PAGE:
What makes a good investment property?

Working out if a property will make a good investment is undoubtedly complicated, but experts say it rests on three simple things; rental yield, capital growth potential and underlying demand.

What is the rental yield?

Rental yield is a key metric for any property investor and is often referenced by agents and vendors. The higher the yield, naturally, the better.

A property’s gross rental yield is calculated by taking the annual rental income, dividing it by the property value, and then multiplying it by 100. For example, a property which earns $375 a week in rent, for a total of $19,500 a year, on a property purchased for $450,000, returns 4.3 per cent gross rental yield.

Net yield figures are calculated by taking into account expenses associated with the rental property.


Rental yield should be evaluated carefully, but in conjunction with other factors, like capital growth potential.

Ideally, you want to have a property which has a reasonable rental return, but with maximum capital growth potential.

Yield is one key factor, but not the only indicator of potential success. A good rental yield is good, but you need a low-maintenance property in an area that is growing and close to everything, so it rents quickly.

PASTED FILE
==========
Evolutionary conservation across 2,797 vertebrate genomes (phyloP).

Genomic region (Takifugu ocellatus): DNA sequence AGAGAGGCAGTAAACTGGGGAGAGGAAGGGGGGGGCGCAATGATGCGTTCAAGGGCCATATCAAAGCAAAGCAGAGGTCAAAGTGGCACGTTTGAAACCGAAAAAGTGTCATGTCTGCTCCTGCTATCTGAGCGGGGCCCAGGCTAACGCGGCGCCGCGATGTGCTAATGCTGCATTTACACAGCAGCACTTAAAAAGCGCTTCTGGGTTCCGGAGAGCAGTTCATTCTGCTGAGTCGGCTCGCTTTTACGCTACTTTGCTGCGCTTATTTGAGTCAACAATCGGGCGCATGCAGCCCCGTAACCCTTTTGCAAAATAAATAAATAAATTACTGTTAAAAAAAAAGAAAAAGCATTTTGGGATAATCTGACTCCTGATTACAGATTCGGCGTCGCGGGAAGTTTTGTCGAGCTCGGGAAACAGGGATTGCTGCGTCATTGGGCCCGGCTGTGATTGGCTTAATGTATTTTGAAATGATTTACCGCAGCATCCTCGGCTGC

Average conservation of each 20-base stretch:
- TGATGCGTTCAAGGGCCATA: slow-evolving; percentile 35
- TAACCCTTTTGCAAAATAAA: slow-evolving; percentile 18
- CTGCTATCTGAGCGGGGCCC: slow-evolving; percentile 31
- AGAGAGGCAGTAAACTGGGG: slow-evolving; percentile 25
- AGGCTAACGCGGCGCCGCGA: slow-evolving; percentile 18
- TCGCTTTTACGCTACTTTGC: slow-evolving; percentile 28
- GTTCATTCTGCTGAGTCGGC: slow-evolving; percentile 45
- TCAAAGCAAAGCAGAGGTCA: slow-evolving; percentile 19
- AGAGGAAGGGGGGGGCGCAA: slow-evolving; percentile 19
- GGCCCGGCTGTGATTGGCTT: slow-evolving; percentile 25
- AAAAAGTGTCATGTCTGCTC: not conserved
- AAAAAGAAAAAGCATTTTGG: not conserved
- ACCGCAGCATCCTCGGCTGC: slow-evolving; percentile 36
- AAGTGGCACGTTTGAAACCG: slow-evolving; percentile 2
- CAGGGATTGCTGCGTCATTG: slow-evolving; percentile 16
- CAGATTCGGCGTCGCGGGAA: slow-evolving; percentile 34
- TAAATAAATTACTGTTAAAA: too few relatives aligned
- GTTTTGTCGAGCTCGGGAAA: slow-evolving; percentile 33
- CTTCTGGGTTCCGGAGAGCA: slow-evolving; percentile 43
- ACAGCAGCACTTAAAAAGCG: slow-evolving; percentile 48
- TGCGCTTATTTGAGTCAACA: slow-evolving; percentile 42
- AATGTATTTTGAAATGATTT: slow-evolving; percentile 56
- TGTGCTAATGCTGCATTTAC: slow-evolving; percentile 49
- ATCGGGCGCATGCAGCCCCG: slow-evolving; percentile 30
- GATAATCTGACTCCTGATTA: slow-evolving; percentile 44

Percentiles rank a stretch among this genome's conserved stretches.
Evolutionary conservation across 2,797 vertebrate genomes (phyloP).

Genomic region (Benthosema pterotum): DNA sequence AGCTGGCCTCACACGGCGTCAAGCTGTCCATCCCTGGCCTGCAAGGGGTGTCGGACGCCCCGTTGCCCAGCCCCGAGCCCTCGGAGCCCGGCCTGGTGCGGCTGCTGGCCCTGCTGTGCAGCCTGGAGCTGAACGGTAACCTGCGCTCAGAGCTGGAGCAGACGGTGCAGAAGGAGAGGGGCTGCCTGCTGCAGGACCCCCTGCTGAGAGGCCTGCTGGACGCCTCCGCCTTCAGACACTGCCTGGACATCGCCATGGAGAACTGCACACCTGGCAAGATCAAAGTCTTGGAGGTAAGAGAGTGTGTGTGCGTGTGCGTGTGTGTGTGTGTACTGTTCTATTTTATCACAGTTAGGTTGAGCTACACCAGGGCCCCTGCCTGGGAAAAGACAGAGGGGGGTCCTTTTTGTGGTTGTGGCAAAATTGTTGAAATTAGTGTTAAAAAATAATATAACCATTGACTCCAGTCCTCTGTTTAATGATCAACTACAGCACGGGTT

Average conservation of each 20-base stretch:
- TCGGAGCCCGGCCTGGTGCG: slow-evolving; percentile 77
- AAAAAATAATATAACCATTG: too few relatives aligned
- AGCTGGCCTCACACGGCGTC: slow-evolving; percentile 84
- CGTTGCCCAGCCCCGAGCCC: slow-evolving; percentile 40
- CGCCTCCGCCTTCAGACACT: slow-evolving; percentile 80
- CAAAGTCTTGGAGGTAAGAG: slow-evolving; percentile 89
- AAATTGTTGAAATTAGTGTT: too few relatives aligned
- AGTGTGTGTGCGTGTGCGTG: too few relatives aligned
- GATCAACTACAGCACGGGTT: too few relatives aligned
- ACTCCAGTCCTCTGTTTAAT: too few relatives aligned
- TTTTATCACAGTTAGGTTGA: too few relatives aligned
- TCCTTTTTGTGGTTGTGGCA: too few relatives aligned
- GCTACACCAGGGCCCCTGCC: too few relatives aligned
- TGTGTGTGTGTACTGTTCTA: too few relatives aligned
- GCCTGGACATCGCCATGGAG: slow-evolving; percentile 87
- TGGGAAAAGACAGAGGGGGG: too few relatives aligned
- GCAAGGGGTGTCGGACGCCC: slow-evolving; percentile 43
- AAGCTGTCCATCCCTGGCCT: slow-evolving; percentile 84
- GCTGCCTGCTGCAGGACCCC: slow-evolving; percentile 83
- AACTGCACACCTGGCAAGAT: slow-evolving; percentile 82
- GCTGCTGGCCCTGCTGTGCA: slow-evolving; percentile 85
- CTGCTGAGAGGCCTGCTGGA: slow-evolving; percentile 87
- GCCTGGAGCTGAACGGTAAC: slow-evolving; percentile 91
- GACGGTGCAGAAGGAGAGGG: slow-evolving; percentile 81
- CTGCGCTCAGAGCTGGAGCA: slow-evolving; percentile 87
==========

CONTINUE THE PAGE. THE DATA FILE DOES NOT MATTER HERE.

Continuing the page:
What is the capital growth potential?

While $10 extra a week in rent is great, picking the right property for its future capital growth can make investors many hundreds of thousands of dollars more over the years. Smart investors strike a balance between high yields and capital growth.

Look for capital growth performance above the median price growth.


Is there underlying demand?

Don’t rely on figures alone when evaluating a property. The property itself – it’s attractiveness and appeal to the target market – is make or break too.

A quality property will always be attractive to buyers and tenants, irrespective of what the market is doing.

Stay as close to the CBD as you can afford, as there will always be an underlying demand for good quality rental properties. People will pay more to live in a ‘blue chip’ lifestyle suburb. Existing public transport links, ideally several options, are paramount.


To be a successful investor, think like an owner/occupier.

What is an owner looking for? Is it storage, internal light, parking, an ensuite? These are the things that attract people looking for a home to buy, so it will also attract people who are looking to rent.

Ultimately, no one wants to live in a dark and dingy cave, no matter how cheap the rent is. If that is the only property you can afford in your preferred suburb, you need to move to a cheaper suburb and get a better property.

Carefully research the market and then meet it. If targeting a family market, for example, look at school catchment areas, outdoor space and off-street parking.


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